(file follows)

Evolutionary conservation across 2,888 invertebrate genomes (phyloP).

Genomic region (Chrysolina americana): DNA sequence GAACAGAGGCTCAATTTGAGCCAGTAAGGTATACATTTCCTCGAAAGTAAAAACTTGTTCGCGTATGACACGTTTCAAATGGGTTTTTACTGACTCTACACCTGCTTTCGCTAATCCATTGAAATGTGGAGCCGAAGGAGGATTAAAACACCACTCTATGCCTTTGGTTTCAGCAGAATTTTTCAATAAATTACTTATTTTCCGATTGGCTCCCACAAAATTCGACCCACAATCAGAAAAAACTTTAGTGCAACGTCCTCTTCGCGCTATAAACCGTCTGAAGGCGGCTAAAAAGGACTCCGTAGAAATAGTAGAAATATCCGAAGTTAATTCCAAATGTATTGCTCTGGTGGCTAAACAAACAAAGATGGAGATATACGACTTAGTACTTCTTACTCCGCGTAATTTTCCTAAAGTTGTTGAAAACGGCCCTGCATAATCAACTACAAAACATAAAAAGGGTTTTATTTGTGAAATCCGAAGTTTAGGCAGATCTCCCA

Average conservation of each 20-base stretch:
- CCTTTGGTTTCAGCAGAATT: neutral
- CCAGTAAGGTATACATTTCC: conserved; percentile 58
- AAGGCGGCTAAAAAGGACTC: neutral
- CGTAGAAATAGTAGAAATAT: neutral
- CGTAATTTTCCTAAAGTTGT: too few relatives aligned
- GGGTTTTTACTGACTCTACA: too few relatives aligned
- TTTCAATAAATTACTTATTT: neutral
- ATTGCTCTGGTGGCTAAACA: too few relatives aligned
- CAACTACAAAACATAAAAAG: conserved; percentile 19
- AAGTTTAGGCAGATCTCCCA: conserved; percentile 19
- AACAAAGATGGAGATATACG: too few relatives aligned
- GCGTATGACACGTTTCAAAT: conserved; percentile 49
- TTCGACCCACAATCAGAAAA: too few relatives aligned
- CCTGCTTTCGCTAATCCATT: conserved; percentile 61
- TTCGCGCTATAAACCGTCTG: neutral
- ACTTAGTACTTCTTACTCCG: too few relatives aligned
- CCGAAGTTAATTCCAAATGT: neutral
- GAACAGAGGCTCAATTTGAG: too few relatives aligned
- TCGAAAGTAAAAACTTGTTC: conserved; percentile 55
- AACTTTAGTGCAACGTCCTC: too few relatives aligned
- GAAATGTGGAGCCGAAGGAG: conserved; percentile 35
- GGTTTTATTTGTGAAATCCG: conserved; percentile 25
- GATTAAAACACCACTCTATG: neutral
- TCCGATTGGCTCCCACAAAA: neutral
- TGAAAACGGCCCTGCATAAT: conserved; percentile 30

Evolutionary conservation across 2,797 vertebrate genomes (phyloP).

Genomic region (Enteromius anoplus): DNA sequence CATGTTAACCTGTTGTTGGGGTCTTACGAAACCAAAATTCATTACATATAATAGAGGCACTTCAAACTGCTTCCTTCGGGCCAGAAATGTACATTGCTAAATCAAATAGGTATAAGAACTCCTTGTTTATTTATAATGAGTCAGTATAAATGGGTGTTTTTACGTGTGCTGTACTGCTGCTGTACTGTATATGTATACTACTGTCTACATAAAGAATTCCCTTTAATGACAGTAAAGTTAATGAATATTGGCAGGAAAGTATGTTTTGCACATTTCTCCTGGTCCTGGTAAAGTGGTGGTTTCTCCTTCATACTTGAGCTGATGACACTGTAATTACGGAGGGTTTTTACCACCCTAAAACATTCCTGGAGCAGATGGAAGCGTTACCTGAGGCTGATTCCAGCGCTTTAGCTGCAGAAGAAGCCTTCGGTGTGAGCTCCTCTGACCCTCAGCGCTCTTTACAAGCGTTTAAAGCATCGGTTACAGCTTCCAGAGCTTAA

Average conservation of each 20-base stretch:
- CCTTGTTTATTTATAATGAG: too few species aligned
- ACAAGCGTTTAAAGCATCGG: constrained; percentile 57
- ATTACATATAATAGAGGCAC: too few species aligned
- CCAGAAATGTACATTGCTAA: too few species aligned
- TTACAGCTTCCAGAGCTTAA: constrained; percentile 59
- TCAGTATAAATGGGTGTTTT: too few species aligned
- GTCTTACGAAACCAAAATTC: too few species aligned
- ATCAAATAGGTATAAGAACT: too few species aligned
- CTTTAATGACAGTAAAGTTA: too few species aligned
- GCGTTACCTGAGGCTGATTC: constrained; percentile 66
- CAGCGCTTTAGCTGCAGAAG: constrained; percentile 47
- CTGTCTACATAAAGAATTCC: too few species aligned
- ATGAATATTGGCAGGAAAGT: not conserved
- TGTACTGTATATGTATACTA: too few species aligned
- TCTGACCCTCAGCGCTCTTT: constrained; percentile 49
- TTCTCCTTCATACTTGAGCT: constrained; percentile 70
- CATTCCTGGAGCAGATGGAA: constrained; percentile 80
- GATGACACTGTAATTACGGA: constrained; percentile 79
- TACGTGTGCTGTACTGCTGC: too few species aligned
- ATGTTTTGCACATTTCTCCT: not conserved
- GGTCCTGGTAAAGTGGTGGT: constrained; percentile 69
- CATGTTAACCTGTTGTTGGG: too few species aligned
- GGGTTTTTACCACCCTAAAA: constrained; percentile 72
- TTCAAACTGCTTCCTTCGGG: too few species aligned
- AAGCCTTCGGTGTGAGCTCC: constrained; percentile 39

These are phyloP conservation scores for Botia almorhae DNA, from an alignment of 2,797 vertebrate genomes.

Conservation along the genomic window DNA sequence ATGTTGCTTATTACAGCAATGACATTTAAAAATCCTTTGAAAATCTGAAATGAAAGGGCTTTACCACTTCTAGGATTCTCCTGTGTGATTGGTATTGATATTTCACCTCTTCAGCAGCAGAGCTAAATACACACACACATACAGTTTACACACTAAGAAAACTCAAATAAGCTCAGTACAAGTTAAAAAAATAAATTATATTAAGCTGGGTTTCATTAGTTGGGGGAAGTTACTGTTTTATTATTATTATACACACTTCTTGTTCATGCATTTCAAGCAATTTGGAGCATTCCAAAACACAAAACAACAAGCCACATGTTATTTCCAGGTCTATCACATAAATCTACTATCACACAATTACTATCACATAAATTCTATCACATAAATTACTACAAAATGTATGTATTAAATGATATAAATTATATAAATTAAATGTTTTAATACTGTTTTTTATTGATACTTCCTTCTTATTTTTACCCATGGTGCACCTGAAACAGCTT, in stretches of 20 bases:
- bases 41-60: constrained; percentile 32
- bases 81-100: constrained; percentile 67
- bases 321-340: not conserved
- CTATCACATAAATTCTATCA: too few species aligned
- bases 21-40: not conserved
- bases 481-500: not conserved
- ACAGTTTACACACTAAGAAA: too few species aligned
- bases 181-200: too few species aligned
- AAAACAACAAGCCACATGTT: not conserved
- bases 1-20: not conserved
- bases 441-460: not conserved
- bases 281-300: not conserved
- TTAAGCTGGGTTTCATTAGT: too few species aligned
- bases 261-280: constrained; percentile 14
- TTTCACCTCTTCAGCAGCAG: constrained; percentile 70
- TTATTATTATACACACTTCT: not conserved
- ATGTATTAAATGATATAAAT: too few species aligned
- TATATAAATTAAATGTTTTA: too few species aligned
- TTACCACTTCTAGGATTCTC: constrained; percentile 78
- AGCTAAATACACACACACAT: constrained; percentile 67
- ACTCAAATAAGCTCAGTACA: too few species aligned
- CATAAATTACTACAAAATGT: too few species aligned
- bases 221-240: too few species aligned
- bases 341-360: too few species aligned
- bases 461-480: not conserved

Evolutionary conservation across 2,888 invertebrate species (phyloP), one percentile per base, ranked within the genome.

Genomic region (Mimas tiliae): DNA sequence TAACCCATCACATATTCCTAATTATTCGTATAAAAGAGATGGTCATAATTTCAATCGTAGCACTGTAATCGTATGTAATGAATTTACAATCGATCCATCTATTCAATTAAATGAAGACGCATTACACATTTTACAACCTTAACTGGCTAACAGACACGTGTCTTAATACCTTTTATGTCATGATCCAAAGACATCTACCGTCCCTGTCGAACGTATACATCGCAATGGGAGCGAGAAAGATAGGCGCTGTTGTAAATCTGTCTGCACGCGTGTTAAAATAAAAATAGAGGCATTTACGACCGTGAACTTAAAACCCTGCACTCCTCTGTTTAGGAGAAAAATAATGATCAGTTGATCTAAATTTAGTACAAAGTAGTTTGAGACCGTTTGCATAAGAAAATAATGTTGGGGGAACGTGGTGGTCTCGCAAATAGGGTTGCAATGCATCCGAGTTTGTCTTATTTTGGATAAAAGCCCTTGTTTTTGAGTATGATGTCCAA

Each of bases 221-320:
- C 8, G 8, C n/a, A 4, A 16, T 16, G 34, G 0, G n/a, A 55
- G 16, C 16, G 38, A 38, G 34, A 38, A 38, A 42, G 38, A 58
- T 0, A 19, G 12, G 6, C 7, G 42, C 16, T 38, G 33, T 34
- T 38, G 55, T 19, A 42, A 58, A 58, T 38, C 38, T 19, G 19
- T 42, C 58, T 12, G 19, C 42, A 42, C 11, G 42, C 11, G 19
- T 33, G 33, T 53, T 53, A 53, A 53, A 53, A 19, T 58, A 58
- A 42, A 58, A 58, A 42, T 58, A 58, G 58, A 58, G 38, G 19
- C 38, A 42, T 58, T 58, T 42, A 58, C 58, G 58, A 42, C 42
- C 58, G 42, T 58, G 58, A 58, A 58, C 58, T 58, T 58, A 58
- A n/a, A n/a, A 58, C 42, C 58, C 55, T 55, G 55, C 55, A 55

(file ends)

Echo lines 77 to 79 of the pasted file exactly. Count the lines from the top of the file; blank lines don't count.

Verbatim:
- TTACCACTTCTAGGATTCTC: constrained; percentile 78
- AGCTAAATACACACACACAT: constrained; percentile 67
- ACTCAAATAAGCTCAGTACA: too few species aligned